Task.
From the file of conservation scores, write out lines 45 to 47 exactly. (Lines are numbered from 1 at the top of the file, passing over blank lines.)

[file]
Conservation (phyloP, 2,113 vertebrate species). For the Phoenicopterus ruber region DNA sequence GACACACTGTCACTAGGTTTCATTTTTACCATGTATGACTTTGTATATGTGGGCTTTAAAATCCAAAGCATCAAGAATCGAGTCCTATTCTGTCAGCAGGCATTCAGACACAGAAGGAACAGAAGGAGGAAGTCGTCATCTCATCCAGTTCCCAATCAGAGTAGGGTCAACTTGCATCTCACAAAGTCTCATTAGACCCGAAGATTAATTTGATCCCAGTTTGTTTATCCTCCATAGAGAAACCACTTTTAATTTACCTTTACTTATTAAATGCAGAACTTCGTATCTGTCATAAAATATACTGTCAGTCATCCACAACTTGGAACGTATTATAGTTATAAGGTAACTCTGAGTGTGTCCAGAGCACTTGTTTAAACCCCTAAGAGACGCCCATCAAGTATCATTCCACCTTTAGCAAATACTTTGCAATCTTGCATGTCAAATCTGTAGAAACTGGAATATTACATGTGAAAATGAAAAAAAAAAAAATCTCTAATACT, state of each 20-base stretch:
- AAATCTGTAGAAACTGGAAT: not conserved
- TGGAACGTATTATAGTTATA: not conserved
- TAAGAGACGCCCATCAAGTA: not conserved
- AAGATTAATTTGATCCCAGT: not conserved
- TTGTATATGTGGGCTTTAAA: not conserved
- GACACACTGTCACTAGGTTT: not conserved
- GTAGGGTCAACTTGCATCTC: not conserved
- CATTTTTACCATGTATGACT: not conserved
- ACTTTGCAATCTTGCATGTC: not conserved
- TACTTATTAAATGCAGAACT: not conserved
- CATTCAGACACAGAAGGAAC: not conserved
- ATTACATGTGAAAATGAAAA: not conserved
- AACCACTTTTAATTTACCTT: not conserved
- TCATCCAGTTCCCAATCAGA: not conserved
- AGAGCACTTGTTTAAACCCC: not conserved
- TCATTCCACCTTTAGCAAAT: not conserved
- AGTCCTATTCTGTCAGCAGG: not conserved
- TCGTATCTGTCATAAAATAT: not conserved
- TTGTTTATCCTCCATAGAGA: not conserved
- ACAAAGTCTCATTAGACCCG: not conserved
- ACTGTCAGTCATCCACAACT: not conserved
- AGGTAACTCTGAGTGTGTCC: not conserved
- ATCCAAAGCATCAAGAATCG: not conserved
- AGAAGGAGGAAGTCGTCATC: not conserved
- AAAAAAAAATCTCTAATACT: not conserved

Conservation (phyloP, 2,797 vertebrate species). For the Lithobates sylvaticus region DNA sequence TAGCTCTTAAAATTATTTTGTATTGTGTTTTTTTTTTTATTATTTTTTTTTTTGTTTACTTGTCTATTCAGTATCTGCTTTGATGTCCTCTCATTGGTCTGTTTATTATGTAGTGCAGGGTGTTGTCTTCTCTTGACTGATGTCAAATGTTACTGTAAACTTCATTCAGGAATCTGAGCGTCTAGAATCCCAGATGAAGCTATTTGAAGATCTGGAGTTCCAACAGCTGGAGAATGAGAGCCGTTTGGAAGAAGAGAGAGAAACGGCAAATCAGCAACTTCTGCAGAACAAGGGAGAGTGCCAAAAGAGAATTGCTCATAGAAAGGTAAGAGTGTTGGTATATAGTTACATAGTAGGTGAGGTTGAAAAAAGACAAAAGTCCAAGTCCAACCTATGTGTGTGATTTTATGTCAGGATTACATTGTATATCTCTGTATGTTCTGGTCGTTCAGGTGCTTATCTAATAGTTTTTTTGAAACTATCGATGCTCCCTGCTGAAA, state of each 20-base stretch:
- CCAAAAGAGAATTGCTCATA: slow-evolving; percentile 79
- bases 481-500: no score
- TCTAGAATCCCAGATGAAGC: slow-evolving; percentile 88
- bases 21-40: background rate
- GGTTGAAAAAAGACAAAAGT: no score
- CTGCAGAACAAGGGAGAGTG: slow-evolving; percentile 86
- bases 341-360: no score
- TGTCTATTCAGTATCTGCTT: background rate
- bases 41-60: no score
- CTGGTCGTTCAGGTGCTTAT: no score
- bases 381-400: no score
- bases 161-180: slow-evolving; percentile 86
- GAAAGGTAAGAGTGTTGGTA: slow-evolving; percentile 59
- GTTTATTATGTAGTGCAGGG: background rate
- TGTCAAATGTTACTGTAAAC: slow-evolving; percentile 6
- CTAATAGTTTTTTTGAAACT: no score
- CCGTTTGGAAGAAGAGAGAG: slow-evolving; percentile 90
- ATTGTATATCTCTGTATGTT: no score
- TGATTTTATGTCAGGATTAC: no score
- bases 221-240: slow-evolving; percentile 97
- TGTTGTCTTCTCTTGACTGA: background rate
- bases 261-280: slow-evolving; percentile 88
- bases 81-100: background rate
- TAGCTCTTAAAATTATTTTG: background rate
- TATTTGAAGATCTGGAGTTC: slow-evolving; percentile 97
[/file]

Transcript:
- ATTGTATATCTCTGTATGTT: no score
- TGATTTTATGTCAGGATTAC: no score
- bases 221-240: slow-evolving; percentile 97